Building a Task Calendar in Drupal 7

Drupal 7 is a powerful and robust content management system. Of course, if you’re reading this, you probably already know that. After many years of using various platforms, Drupal – for all of it’s clunkiness – is still, in my opinion, the best so far. Drupal is great not only for making websites but also for building web applications.

In this article I am going to talk you through the steps for creating a personalised calendar app using Drupal. Before we begin, let’s outline our goals:

  • We want to be able to add tasks
  • Tasks should have some basic fields, such as title and description, as well as use a taxonomy to change its status
  • We should also be able to view the tasks on a calendar

Installing our modules

We’re going to use Drush for this, using the simple download and enable commands. If you’re not comfortable using the command line, simply download and install the modules as you normally would. These are the modules we’ll be using:

  • Views
  • Ctools
  • Date API
  • Date popup
  • Calendar

Setting up the data

After we’ve downloaded and enabled our modules, lets create a content type. Visit structure > content types and create a new content type.


Keep the default title and body fields – these will form our task title and the body will be used as the description. If you wish, rename the body field to description (there is little point in deleting this field and recreating it as description).

Add a new field – call it due – this will be the date field which tells the user when the task is due. It will also be used to display on the calendar. Choose date as the field type and pop-up calendar as the widget. This will give us a nice javascript calendar when the field is used.


For now, this completes our Task content type, but feel free to add more fields if you wish.

Next, head over to your taxonomy page – structure > taxonomy. Add a vocabulary called “Task States”, and then create four terms:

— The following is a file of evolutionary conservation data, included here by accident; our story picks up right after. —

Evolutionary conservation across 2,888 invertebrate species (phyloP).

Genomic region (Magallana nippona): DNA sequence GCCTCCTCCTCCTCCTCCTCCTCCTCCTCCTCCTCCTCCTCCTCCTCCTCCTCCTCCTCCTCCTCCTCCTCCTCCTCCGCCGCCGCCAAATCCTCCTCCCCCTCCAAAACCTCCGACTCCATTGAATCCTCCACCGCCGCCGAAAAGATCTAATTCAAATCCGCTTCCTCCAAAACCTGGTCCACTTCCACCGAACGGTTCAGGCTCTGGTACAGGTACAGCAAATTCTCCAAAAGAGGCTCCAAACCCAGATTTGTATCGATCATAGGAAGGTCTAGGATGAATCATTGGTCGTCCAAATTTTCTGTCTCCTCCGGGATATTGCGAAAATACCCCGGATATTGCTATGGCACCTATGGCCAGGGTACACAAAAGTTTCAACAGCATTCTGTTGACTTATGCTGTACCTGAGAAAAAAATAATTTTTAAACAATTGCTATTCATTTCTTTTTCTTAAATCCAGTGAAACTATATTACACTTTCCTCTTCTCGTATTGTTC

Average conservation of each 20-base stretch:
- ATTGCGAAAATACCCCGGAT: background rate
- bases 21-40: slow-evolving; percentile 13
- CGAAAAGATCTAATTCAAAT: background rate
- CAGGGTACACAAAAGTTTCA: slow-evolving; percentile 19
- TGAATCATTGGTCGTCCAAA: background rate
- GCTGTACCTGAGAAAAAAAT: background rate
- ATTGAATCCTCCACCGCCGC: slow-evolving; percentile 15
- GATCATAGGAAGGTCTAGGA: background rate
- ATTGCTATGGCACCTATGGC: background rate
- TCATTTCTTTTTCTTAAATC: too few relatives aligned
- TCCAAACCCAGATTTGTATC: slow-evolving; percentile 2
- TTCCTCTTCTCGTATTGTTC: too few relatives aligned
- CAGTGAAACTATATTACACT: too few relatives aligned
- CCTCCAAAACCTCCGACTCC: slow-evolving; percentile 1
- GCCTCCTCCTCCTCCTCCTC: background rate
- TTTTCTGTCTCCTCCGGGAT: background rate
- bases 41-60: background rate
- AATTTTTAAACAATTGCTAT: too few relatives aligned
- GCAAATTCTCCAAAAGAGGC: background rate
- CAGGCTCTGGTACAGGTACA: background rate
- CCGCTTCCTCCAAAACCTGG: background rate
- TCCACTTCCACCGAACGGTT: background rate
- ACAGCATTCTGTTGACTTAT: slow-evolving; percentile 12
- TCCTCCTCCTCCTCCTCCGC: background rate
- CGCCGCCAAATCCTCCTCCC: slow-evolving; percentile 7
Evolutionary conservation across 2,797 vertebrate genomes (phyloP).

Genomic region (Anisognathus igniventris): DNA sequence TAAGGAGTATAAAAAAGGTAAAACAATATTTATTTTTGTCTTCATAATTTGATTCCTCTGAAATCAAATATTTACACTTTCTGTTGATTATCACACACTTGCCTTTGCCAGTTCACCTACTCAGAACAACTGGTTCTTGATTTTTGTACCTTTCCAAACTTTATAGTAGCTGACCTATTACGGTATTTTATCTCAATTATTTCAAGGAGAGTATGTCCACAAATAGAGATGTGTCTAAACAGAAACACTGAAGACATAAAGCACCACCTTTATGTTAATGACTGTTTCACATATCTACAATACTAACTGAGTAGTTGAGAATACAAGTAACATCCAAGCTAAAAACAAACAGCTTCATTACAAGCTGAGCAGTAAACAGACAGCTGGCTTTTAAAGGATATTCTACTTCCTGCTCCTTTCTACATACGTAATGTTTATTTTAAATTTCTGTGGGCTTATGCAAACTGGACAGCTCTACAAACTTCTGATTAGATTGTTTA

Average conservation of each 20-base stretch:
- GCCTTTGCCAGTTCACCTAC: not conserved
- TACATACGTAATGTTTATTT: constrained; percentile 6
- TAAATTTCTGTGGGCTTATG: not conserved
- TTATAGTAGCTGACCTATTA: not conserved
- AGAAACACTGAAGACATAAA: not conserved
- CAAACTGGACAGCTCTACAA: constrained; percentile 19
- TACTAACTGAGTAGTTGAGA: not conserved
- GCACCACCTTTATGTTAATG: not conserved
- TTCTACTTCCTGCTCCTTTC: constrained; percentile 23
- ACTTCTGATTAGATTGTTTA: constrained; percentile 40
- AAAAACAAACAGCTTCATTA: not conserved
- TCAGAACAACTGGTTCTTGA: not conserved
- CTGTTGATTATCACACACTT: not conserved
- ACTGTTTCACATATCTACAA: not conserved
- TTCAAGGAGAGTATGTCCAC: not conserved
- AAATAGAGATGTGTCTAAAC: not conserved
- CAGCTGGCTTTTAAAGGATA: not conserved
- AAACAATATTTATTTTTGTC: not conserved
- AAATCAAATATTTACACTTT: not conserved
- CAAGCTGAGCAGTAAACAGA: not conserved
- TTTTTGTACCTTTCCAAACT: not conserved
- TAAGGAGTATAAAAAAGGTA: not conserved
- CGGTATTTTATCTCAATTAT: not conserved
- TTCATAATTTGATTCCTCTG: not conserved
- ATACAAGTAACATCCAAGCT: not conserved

• Open
  • In progress
  • Waiting feedback
  • Closed

These will be our task states, but what we’re doing here is separating our states from the task content type itself. This is good practice because it means the taxonomy might be used by other content types in the future.

Next, goto structure > content types and click “manage fields” on the Task content type.

Add a new field called “Status”, for the field type select “Term reference” and the widget choose “Select list”. Then click save.

Next you’ll be asked which taxonomy to reference, select Task states.


Save these settings (the defaults are fine) and essentially, this is our content type complete. Again, add more fields if you wish.

Before continuing, spend a few moments to create some dummy content for your new content type. Goto Add content and select Task.

Working with the calendar

In Drupal 7, the calendar module uses Views to display data. Head over to the Views module in structure > views and click “Add view from template”.

Initially, you’ll find lots of calendars in here. This is particularly intuitive because you won’t be interested in most of them however, the one you do want has the following description:

A calendar view of the ‘field_due’ field in the ‘node’ base table.

Click “add” under the Operation column. Click Save, and then once the view is open, click Save again. So we have added a calendar View from the template and then saved it.

This now behaves like any other View. You can add fields change sorting order, add filters and even expose filters to the View or in a block.

Point your browser to: http://yoursite.local/calendar-node-field-due/month (obviously changing yoursite.local to whatever your local dev URL is).

You should be presented with the calendar complete with items from the Task content type:


As stated above; this is a normal View. Remember the “Status” field we added? You can even expose this as a filter which the user can change and this will provide a way to show only tasks with a specific status.

I’m sure you’ll agree that this is extremely powerful – in less than 30 minutes we have created a fully functioning task list with calendar output. Go ahead and extend this further with more fields and functionality, and you can quite quickly build a genuinely useful web application in Drupal 7.

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